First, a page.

This is the story of a dog yet to be named. For the time-being, she’s known as Mama. The 3- to 4- year-old shepherd/husky mix has had her share of pups. Nothing extraordinary about that, but there’s more to the nickname than procreation. She also goes by ‘The Matriarch of the North’ and she’s earned her maternal title for many reasons. I came to understand all of that the moment I met her last Sunday.
I needed a story for my column and time was running out. The rescue group I was planning to feature got tied up with a fundraising event, leaving me in a pickle. Then it dawned on me that I hadn’t visited my favourite local shelter in a while. Perhaps my old buddy James McLean at Toronto Animal Services – South Region (TAS-South) would have just the dog for me to write about. He did! When I called him in a panic, he didn’t hesitate. “I’ve got the most amazing IFAW dog for you!” he exclaimed.
I wasn’t sure what the International Fund for Animal Welfare – one of the world’s largest animal rights organizations – had to do with a dog at our local pound, but it certainly sparked my interest.
I know we have much to be proud of when it comes to the incredible efforts of our four city-run animal shelters known collectively as Toronto Animal Services. Teaming up with many reputable rescue groups over the years, TAS has been successful in saving not only the lives of abandoned pets locally but far beyond our city limits. Being the largest branch of the bunch, TAS-South has been a port in the storm for a multitude of puppy-mill victims in both Ontario and Quebec.
What I didn’t know about was the dynamic partnership formed in the last year between our local heroes and the world-wide animal advocates of IFAW in a collaborative effort to help the dogs of the North.
For the last ten years, IFAW has been working with First Nations communities in James Bay to help control dog populations. We know life is tough enough for the people of these communities where food has to be flown in from other parts of the country. The dogs are an afterthought. There are no veterinary clinics for hundreds of miles. Culling the herd when necessary has been the sad solution.
But dog lovers are everywhere and there was a public outcry from the community for a more humane response. Dogs may be part of the landscape up there, but they are far from wild. They grow up among humans and are very loyal to them. They know where they live, but they live much differently than our dogs. These dogs roam freely, following kids to school and back, and scavenging for food when table scraps are scarce. Some dogs even learn how to fish.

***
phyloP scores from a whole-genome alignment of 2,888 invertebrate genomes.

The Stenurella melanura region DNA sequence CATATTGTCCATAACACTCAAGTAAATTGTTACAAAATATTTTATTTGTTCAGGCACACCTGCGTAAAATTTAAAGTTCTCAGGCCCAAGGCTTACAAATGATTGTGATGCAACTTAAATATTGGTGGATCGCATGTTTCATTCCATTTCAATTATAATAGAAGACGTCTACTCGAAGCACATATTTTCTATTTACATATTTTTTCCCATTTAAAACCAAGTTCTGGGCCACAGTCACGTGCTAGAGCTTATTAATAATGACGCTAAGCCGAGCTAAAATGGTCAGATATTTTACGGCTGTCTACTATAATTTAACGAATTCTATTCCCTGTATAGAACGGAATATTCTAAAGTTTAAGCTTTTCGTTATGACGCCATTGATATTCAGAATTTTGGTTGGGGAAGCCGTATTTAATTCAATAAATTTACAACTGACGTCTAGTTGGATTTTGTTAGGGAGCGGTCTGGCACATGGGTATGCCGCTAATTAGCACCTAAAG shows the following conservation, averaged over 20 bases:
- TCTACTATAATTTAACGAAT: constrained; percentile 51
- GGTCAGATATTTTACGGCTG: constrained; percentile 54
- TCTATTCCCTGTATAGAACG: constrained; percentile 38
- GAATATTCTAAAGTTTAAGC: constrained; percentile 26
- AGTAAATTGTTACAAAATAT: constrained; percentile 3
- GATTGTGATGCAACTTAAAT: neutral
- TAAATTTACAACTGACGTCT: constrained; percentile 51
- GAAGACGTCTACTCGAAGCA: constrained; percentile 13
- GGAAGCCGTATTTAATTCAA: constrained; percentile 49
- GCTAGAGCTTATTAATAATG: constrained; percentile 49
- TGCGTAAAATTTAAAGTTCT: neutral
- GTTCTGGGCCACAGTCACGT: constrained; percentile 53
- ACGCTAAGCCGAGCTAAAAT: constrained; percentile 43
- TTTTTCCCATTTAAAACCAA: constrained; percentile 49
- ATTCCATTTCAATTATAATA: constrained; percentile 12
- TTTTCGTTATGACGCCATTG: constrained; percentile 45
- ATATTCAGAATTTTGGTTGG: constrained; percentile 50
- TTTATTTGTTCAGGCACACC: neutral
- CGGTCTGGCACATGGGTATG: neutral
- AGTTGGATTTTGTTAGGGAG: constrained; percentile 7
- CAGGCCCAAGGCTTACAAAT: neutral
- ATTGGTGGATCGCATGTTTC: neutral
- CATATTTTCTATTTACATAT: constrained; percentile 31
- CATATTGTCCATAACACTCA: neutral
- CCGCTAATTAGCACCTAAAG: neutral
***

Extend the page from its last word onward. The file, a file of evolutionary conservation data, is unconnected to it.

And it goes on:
Things are gradually improving with IFAW’s assistance. Every spring, IFAW brings in spay/neuter mobile units. This is helpful for obvious reasons, but it also gives the IFAW team a chance to develop trusting relationships with the dogs’ owners. By educating them about proper pet care and providing vaccinations, the dogs have a better chance at maintaining good health and leading happier lives. But not everyone makes the extra effort, especially after the dogs get big. When a puppy grows to adulthood, it can sometimes be abandoned. This is where our friends at TAS come in.
Over the last year, TAS-South has been welcoming van-loads of “IFAW dogs” arriving from the North every few months. It’s a staggering 24-hour road trip for the volunteers and their four-legged passengers but nobody is complaining.
You might be wondering what these free spirits of the North are like. You may even wonder if they would make good house pets. I wondered that too, until I met Mama.
Mama arrived in Toronto towards the end of September. The IFAW volunteers said she had a remarkable way of calming the rest of the dogs on that long journey – she seemed to reassure the other dogs in a motherly way that everything would be alright. Her inner peacefulness is contagious.
Last Sunday, I met ‘The Matriarch of the North’ for myself. I thought I knew what to expect. James had told me she was amazing, even a better walker on leash than his own dogs. He had told me she was gentle, sweet and affectionate.
I had also spoken to Janice Hannah, Northern Dogs Project Manager for IFAW. She’d been watching Mama in her Northern hometown for two years before her owner gave her up. Janice remarked on how smart she was and that she would gather up her dog pals on occasion and head down to the streams to fish. She’d even had a litter of pups under the floor boards of a shed to keep them safe and warm. Mama was indeed an extraordinary dog. I knew she was sure to impress with her social skills, friendly disposition and street smarts. Mama did far more than that.
When I look at pictures of Mama, I instantly recall how she changed everything for me that day. I was not in the best spirits. We’d lost a beagle we tried desperately to save only a few days prior. It was as though she knew my heart needed lifting. She walked right up to me and gave me a kiss. Maybe it was my imagination, but I felt encouragement in that kiss as if she knew that was all I needed to carry on. Who am I to argue? Mothers always know best.
Mama is a 3- to 4-year-old shepherd/husky mix imparting motherly advice to everyone she meets at Toronto Animal Services-South Region, Horse Palace, Exhibition Place, 140 Princes Blvd., Toronto, 416-338-6668.